Two stratigraphic intervals in Western Saskatchewan, in widely separated areas, contain the largest proportion of the heavy oil shows. The Upper Devonian Birdbear Formation has numerous shows in the Kindersley area and the Mississippian Madison Formation of the southwest has been penetrated by 14 wells that have heavy oil occurrences in core or drill steam tests. Limited oil production has been obtained from both stratigraphic intervals.

The Birdbear shows are in thin streaks of rhombic dolomite and in partially calcite-cemented vugs in a thinly bedded, dominantly, microcrystalline dolomite. Madison shows are found in dolomitized and recrystallized skeletal wackestones and crinoidal packs tones and grainstones. The dolomitization has affected rocks within the upper 10-15 metres immediately beneath the sub-Mesozoic unconformity and appears to occur mainly on paleo topographic positive features.

Mercury injection capillary pressure analyses permit the separation of the Madison rocks into two good reservoir and two poor or non-reservoir types and can be used to assist in the determination of the volume of oil-in-place in the Madison Formation. Three potentially good producing localities appear to exist in the Madison in the south Cypress Hills area. They have a combined estimated oil-in-place between 30 × 106 and 40 × 106 cubic metres.


The mid-Paleozoic rocks of western Saskatchewan are part of a continuum of Mississippian and Devonian strata draped over the Sweetgrass Arch of eastern Alberta. These rocks have been known to be oil-bearing since the early days of exploration on the Arch, but most of the shows were disregarde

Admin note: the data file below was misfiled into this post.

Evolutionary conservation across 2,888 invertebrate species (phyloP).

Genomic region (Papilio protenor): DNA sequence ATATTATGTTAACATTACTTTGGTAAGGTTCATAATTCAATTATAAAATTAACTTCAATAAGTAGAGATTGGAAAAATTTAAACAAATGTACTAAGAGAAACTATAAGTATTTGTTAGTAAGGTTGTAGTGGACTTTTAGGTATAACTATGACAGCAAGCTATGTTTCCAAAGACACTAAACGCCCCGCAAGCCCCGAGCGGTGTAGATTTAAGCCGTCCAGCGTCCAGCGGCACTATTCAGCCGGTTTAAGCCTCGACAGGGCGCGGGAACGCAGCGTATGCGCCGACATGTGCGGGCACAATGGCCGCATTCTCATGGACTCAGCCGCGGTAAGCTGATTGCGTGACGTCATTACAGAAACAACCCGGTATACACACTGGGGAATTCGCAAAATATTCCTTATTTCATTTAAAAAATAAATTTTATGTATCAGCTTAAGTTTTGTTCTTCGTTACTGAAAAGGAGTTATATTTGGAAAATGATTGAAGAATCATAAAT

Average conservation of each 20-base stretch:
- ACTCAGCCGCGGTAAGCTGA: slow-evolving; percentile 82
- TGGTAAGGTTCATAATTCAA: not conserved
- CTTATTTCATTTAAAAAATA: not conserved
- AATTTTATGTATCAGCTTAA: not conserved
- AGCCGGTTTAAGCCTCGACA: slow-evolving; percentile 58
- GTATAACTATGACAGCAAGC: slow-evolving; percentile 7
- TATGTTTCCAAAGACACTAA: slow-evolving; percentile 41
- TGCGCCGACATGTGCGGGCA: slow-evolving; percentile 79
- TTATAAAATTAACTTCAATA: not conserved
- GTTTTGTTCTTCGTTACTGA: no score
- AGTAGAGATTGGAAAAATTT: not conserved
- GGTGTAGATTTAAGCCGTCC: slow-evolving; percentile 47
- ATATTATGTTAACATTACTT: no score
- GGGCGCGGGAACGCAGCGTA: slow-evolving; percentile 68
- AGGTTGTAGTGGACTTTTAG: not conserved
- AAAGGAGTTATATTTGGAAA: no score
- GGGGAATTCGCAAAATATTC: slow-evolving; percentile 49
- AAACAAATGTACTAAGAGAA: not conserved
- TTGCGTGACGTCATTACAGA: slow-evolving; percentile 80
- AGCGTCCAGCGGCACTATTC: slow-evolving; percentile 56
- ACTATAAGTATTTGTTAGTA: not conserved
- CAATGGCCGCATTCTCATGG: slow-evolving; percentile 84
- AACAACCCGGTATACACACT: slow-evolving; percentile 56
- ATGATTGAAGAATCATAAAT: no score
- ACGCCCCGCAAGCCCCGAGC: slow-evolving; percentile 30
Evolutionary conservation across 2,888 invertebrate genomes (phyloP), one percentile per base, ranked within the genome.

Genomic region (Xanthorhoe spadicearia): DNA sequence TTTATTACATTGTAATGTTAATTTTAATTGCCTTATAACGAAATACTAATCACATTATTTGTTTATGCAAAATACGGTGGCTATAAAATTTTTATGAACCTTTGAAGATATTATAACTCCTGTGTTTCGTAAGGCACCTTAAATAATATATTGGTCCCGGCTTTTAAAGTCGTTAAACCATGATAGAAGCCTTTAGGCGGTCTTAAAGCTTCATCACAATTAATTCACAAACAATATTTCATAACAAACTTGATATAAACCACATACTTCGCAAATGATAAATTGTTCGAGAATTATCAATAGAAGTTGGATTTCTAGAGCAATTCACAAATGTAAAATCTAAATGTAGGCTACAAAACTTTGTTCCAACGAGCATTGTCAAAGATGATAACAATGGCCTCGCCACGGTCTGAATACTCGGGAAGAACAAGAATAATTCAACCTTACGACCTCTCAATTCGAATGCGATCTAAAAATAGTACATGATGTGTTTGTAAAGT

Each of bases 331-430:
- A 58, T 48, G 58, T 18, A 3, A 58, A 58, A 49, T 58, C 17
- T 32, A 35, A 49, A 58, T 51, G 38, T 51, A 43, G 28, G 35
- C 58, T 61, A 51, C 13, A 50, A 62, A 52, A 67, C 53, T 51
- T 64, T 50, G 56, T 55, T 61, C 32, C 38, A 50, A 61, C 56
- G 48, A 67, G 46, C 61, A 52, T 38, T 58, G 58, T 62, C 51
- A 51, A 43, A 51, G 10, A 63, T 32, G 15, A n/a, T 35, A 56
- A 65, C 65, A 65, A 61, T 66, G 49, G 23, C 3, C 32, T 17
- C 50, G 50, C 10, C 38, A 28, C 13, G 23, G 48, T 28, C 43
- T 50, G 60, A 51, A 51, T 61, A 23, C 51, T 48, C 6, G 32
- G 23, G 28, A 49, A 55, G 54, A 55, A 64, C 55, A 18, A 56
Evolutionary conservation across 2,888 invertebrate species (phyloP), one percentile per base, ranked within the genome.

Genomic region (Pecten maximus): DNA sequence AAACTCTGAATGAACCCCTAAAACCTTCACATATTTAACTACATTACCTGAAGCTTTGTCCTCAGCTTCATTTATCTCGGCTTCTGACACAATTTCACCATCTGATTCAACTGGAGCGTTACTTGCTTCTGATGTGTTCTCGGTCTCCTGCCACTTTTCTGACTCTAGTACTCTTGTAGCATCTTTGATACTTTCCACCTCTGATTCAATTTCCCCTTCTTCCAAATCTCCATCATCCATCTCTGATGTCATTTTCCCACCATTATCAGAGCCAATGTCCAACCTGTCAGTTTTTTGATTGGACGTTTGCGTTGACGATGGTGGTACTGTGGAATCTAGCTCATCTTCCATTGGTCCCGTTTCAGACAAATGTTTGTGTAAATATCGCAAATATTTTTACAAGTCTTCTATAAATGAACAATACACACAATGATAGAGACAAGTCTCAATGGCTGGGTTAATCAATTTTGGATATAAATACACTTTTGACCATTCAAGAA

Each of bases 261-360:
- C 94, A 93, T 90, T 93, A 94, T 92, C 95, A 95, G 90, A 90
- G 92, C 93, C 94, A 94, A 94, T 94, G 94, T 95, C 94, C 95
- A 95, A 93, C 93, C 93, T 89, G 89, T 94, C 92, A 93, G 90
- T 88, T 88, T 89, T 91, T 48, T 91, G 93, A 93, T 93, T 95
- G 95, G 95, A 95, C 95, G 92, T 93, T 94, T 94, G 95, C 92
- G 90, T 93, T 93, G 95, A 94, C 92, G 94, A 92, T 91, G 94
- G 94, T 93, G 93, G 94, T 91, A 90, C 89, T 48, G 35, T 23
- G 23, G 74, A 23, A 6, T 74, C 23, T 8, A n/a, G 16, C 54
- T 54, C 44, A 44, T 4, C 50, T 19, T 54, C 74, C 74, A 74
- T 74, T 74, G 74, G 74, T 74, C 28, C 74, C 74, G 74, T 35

d due to the low API gravity of the oil. Stratigraphic testing of the Devonian in western Saskatchewan began in the late 1940's, but the majority of wells penetrating those rocks were drilled in the 1950' sand 1960' s. Several oil shows 'Were encountered in Devonian strata during that time. Most of these were found in wells located in the area between townships 26 and 40 and range 13 west of the third meridian and the Alberta-Saskatchewan interprovincial boundary. The Upper Devonian rocks of the Duperow and Birdbear Formations contained the bulk of these shows, which were recognized in both drillstem test results and cores. The oil was a heavy tarry variety and little interest was shown in attempting to determine potential economic yield until 1968 when Husky Oil attempted to obtain commercial production from Husky INC N. Hoosier 10–28 (Lsd lO-28-32-28W3) and INC Husky Southcourt 6–3 (Lsd 0-]-])-28W3). Neither well yielded large volumes of oil and they were abandoned after short production periods.

Exploration drilling in Mississippian rocks in western Saskatchewan in the early to late 1950's identified several heavy oil shows. The most significant was the Coop et al. Battle Creek 1-27 well. (Lsd 1-27-3-26W3), which recovered 1262m of ad with a density of: 997kg/cm2 (11 degrees API) in a drillstem test immediately beneath the sub-Mesozoic unconformity, within the Mississippian Madison Formation.

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